Pressure Ulcers and Moisture Lesions

April 17, 2024
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What is a pressure sore?

Pressure ulcers/sores usually form on parts of the body, such as the heels, hips, tailbone and elbows. They can be caused by pressure, friction or shearing on any part of the body.

The symptoms of a pressure sore include:

 1.  Discoloured patches of skin that do not change colour when pressed. The patches are usually red on white skin, or purple or blue on black or brown skin
2.  A patch of skin that feels warm, spongy or hard
3.  Pain or itchiness in the affected area of skin

The ulcers usually develop gradually, but can sometimes appear over a few hours. They can become a blister or open wound if left untreated and can eventually reach down to the bone.

If you have ever had a blister from new shoes… then you yourself have had a pressure sore!

Who is at risk of developing a pressure sore?

According the NHS under half a million people in the UK will develop at least 1 pressure ulcer in a year. 1 in 20 people are admitted to hospital with a sudden illness will develop a pressure ulcer.

  • Anyone with a medical condition that limits their ability to change position.
  • Anyone who has previously had a pressure sore.
  • Those who spend most of their days confined to a bed or chair.
  • Those who are aged over 70 due to the likelihood of mobility issues and ageing skin.
  • Those who are malnourished, underweight and under hydrated.
  • Anyone with swollen, sweaty or broken skin.
  • Those with poor circulation or fragile skin.
  • Those who have problems with feeling sensation or pain.

What can you do to prevent a pressure sore?

  • Change position regularly.
  • Use pressure relieving equipment (these can be provided by occupational therapists where assessments will take place and the correct equipment will be given).
  • Check skin integrity daily for any symptoms or signs of pressures sores and seek medical attention for them as soon as possible.
  • Try to stay as active as possible.
  • Eat a healthy balanced diet.

Warnings signs of a pressure sore developing

  • Unusual changes in skin colour or texture
  • Swelling
  • Pus-like draining
  • An area of skin that feels cooler or warmer to the touch than other areas
  • Tender/painful areas

What to do if you identify a pressure sore

  1. Contact the district nurse for assessment and appropriate guidance and treatment. i.e. creams/sprays that may need to be prescribed.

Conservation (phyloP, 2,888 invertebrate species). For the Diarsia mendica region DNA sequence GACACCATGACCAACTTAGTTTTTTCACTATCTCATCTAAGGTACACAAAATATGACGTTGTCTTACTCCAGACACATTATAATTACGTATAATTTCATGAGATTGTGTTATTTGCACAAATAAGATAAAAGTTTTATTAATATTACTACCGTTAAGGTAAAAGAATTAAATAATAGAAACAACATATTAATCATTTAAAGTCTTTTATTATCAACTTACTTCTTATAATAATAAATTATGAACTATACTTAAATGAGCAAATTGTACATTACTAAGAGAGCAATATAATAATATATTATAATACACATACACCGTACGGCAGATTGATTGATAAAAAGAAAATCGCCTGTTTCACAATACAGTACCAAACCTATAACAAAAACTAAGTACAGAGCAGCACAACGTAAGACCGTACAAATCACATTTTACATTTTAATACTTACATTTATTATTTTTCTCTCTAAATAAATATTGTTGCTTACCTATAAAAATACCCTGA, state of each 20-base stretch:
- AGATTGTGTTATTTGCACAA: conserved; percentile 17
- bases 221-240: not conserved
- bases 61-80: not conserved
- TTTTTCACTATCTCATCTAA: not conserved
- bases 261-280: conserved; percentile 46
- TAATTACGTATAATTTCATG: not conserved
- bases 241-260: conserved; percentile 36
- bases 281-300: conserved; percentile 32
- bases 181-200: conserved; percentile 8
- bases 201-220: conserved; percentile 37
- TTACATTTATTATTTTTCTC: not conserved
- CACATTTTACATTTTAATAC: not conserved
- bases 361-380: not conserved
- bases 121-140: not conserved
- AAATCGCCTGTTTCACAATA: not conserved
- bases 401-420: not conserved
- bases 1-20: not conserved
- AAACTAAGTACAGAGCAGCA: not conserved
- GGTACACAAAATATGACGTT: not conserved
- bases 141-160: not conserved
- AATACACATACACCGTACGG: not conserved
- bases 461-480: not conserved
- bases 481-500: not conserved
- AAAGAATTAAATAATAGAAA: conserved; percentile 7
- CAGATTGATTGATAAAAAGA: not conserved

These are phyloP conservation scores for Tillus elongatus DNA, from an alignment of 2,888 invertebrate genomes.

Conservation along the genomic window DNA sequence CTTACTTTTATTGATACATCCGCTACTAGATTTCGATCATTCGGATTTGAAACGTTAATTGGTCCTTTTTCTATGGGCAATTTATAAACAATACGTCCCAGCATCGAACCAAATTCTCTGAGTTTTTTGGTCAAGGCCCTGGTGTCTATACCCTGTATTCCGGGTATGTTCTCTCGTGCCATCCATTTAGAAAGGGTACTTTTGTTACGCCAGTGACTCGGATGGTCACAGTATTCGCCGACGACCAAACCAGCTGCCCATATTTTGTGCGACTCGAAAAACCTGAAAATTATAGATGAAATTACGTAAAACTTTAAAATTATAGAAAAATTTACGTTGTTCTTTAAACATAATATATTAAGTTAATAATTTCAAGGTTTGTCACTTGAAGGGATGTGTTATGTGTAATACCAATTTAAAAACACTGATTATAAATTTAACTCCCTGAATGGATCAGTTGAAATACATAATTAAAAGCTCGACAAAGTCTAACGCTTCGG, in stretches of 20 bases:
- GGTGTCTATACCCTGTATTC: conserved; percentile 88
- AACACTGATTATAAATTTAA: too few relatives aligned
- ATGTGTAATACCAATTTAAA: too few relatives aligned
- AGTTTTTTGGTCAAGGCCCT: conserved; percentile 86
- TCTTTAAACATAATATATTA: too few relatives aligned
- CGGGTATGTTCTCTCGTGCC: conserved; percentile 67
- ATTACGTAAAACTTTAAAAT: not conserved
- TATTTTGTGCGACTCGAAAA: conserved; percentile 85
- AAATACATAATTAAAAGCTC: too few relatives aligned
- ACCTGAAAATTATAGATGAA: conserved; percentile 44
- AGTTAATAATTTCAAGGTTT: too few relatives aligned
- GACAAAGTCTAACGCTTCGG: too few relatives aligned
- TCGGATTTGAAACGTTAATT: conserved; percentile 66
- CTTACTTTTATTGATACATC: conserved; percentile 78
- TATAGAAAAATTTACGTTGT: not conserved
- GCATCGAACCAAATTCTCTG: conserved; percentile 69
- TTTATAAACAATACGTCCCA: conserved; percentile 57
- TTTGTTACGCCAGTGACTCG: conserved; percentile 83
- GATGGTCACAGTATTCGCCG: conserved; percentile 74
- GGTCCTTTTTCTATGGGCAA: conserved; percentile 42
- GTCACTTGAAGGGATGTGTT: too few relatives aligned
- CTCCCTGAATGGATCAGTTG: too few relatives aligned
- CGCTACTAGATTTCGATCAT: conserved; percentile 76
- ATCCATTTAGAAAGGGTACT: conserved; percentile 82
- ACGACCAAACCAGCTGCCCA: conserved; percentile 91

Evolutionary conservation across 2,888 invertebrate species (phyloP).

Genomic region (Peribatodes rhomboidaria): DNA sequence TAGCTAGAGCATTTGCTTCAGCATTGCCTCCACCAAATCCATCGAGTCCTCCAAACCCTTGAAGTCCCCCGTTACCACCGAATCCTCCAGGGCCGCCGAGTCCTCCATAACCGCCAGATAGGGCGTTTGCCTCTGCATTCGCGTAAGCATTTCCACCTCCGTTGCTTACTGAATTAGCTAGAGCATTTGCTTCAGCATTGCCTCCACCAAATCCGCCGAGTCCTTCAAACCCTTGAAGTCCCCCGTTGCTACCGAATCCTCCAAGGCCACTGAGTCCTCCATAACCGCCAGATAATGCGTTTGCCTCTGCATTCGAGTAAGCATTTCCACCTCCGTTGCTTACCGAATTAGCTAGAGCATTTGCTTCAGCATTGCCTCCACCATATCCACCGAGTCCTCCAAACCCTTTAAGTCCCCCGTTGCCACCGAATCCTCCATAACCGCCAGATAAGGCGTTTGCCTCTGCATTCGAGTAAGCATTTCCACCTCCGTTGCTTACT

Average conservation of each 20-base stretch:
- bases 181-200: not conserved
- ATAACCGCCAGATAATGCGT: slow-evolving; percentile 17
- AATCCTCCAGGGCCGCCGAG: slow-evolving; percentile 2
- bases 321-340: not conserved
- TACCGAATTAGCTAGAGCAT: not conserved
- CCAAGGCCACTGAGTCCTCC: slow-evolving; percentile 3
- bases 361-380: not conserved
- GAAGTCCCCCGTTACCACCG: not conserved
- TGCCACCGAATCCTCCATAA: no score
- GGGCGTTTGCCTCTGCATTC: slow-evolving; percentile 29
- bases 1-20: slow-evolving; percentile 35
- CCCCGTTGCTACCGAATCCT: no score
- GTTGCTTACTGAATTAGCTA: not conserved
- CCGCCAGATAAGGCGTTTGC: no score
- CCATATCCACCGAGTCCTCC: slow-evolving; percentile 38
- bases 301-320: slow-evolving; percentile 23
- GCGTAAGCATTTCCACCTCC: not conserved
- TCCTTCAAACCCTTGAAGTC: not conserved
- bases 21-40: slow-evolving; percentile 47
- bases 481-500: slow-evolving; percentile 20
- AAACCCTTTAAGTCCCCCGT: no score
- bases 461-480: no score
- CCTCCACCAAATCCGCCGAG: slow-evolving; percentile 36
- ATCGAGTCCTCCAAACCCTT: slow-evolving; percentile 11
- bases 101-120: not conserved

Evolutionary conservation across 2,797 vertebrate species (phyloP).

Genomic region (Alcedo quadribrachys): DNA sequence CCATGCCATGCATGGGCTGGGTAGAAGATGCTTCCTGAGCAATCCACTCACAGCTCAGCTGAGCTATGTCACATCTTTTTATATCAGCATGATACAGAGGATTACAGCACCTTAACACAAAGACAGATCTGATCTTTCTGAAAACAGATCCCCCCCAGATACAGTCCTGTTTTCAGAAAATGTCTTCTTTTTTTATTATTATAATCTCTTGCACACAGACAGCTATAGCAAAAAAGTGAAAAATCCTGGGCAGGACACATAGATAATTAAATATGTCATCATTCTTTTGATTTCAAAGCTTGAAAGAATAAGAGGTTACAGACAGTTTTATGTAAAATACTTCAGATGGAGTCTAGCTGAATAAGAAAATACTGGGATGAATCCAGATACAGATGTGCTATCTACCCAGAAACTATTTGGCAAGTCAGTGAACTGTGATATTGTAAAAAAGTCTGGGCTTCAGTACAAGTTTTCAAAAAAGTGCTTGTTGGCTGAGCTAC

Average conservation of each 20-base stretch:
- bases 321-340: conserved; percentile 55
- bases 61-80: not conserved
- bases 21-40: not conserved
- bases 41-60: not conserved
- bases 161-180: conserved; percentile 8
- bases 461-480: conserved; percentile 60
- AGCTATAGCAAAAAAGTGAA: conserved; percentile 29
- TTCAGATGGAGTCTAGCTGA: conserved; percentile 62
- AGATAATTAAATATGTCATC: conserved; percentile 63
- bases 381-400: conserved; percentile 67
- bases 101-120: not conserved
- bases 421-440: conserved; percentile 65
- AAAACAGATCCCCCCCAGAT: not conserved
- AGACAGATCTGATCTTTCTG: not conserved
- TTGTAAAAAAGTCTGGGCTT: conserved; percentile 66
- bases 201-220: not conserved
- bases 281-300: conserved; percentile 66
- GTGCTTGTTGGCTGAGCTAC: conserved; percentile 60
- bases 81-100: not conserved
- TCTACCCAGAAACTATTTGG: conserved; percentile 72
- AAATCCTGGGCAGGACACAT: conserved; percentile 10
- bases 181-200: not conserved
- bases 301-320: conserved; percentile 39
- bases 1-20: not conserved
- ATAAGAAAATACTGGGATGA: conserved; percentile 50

2. Record the pressure sore, who you have contacted and what has been discussed regarding this in the notes on the access app.
  3. Complete a body map on the access app (take a photo of the effected area if appropriate and consent has been gained – if the pressure sore is in a sensitive area i.e. bottom or consent to take a photo has been declined use a paper body map and upload a photo of the paper body map).
  4. Always record who you spoke to and what they have told you to do, and what actions they are going to take.
  5. Inform the office – Any pressure sore at a grade 3 MUST be reported to the registered manager who will be required to inform the CQC (Care Quality Commission) of the pressure sore.

What is a moisture lesion?

A moisture lesions is sore, red and blistering areas of skin that has been exposed to wetness over a period of time. (This could be urine, faeces, sweat or fluid from a wound)

They can be commonly found in skin folds and creases as well as in bottom and anatomy areas of the body.

How to prevent a moisture lesion developing

  • If there is urinary or faecal incontinence this needs to managed correctly. If the individual uses incontinence pads these must be changed regularly, using only ONE pad at a time.
  • Good personal care.
  • Good skin care, clean and dry any affected areas thoroughly, using any prescribed creams and powders where required and as directed.
  • Effective wound management – contact the service users district nurse/GP/111 if a wound is leaking or there are concerns.
  • Good nutrition and hydration.

What to do if you identify moisture lesions

  1. Contact the district nurse for assessment and appropriate guidance and treatment. i.e. creams/sprays that may need to be prescribed.
  2. Record the moisture lesion, who you have contacted and what has been discussed regarding this in the notes on the access app.
  3. Complete a body map on the access app (take a photo of the affected area if appropriate and consent has been gained – if the pressure sore is in a sensitive area i.e. bottom or consent to take a photo has been declined use a paper body map and upload a photo of the paper body map).
  4. Always record who you spoke to and what they have told you to do, and what actions they are going to take.
  5. Inform the office.

Should you need more guidance or support regarding the correct procedures please contact your local office.

Useful links for further information and guidance

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